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Developing Data Fluency

By Raef Lawson, CMA, CSCA, CPA, CFA, CAE, and Daniel Smith, CMA
September 1, 2018
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Much like studying for a certification exam, gaining proficiency in coding and the data environment is a step-by-step process.

 

You’ve probably been reading and hearing a lot lately—including here in Strategic Finance—about the Digital Age and how it’s changing the management accounting profession. When we consider the profession as a whole, there is a brilliant future if we decide to seize the opportunity. For many years, the aspirational vision has been the evolution of the profession from one with a focus on the compilation and reporting of accounting information to one where management accountants are strategic business partners with a seat at the senior management table. For many companies, the need to devote resources to the more traditional core reporting responsibilities of finance has precluded, or at least impaired, this transformation.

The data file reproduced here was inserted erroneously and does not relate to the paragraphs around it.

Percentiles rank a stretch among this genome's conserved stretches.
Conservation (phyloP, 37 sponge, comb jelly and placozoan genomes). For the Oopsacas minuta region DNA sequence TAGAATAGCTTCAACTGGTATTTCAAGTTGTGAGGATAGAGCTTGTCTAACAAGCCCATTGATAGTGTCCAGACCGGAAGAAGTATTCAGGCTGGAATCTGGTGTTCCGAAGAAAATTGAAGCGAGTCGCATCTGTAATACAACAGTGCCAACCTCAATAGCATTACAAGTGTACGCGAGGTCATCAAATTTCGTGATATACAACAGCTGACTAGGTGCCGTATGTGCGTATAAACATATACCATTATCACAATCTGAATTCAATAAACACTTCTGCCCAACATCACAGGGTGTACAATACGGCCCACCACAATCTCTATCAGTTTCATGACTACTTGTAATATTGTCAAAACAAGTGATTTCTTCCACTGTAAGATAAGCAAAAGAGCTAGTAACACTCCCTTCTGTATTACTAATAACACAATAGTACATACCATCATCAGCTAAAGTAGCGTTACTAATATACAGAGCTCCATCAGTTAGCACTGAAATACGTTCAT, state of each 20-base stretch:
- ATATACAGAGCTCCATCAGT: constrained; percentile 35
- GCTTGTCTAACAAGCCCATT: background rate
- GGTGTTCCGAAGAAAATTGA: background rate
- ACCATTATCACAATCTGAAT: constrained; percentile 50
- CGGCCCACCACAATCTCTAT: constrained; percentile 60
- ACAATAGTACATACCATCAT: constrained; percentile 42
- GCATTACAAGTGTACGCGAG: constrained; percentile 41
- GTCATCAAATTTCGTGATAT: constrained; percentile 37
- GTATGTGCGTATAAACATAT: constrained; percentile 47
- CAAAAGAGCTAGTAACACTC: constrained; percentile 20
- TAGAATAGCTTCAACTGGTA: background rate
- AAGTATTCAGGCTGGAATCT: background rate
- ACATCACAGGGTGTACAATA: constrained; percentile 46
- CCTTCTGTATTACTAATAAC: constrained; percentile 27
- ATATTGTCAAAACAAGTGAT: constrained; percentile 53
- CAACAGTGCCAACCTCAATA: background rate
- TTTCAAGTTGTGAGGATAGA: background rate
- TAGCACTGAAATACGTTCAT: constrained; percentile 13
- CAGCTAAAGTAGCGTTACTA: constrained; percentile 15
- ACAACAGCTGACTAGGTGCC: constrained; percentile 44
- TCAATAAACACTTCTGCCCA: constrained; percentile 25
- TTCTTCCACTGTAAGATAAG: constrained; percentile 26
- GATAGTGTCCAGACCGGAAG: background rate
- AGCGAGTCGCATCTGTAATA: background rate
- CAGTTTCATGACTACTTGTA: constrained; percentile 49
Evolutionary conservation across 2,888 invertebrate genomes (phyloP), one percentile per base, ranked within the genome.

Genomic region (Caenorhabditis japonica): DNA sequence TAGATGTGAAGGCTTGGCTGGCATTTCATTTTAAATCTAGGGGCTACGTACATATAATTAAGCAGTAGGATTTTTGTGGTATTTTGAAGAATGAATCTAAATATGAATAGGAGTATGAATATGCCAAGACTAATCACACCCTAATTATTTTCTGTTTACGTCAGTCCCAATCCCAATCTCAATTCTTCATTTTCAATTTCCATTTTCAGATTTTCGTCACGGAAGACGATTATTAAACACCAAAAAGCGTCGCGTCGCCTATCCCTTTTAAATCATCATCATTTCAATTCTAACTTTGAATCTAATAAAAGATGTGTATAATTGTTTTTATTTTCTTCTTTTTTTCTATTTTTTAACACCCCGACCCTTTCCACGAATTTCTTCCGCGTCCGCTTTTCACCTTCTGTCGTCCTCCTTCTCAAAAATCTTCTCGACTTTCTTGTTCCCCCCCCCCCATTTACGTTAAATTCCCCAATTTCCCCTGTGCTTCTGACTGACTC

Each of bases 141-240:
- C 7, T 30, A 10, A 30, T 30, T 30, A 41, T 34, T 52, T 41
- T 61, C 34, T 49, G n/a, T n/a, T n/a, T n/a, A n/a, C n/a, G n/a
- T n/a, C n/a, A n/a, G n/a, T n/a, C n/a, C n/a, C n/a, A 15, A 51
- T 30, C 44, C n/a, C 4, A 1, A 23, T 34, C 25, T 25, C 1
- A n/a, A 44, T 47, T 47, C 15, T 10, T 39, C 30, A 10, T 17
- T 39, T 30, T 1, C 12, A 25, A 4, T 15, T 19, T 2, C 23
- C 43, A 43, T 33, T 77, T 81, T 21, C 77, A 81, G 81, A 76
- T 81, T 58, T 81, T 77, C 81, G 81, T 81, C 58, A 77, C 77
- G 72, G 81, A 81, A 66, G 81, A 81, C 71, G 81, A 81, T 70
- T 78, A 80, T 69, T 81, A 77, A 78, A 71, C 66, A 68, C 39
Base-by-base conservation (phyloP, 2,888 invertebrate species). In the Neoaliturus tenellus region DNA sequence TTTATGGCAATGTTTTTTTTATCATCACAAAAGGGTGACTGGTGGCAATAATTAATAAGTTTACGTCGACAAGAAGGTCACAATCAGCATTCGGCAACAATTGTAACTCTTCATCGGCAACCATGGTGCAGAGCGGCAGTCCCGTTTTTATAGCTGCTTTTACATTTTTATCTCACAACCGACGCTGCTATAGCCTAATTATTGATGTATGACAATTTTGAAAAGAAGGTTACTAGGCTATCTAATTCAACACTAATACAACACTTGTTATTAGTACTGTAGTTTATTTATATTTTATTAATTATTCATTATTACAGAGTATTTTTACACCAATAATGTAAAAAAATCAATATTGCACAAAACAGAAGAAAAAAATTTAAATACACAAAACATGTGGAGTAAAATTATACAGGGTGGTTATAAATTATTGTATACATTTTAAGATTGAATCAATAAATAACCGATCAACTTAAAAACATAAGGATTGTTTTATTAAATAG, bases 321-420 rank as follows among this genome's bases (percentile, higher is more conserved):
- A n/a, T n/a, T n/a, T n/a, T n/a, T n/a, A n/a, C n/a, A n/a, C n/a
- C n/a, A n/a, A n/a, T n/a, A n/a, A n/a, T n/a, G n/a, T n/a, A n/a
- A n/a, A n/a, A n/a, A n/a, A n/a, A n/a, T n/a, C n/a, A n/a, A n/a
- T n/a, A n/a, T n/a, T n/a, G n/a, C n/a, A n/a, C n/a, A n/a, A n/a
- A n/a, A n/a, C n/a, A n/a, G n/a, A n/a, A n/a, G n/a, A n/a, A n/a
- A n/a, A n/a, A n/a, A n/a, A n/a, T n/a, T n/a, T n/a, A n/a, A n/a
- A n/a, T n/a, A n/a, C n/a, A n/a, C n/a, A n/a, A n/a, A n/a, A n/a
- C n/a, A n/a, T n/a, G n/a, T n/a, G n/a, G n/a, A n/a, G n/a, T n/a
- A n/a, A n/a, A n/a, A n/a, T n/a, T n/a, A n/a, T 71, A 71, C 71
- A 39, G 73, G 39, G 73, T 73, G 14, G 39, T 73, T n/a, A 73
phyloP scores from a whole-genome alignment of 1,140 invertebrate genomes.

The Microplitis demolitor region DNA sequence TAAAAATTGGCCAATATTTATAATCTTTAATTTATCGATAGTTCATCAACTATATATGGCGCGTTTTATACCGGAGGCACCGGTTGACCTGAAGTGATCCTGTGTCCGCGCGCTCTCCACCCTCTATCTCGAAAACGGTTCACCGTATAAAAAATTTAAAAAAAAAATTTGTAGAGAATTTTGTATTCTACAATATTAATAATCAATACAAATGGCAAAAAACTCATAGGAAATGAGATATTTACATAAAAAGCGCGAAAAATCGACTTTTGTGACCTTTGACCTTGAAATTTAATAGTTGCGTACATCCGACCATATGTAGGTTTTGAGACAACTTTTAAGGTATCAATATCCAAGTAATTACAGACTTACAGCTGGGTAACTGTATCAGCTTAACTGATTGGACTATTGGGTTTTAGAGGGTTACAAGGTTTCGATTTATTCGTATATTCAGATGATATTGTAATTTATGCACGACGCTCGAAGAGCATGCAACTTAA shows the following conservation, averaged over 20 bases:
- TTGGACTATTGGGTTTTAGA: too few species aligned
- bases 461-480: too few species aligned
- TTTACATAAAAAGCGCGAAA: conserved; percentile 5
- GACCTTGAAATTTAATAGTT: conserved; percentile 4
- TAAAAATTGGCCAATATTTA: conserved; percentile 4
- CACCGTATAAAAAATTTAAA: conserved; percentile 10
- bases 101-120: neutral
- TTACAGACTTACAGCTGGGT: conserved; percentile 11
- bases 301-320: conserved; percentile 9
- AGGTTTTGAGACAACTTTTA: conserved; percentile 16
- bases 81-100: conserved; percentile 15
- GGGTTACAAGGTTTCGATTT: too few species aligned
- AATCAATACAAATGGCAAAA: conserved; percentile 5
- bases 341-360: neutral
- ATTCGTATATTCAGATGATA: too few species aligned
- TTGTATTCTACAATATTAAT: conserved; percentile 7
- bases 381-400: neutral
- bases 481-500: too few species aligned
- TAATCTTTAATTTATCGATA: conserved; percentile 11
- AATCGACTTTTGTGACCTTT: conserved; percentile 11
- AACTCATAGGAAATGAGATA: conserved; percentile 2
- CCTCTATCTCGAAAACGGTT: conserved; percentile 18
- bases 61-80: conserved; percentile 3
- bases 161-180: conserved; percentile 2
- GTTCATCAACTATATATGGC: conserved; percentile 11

Technological advances can help this change take place. It’s freeing the finance function from the need to perform rote, repetitive tasks, enabling it instead to better support decision making and assist in strategy formulation and implementation. And technology will provide the finance function with the ability to use organizational data to provide greater insights into the business, unlocking enterprise value and empowering finance professionals to become true business partners.

 

Yet you’ve likely heard also about how technologies like RPA (robotic process automation) and AI (artificial intelligence) are eliminating accounting and finance jobs, especially routine, entry-level ones. You may also be wondering how all this will impact you and your career. You wouldn’t be alone: A recent IMA® (Institute of Management Accountants) survey found that 42% of management accounting professionals are worried that technology will eliminate their jobs, with those doing general accounting functions most concerned.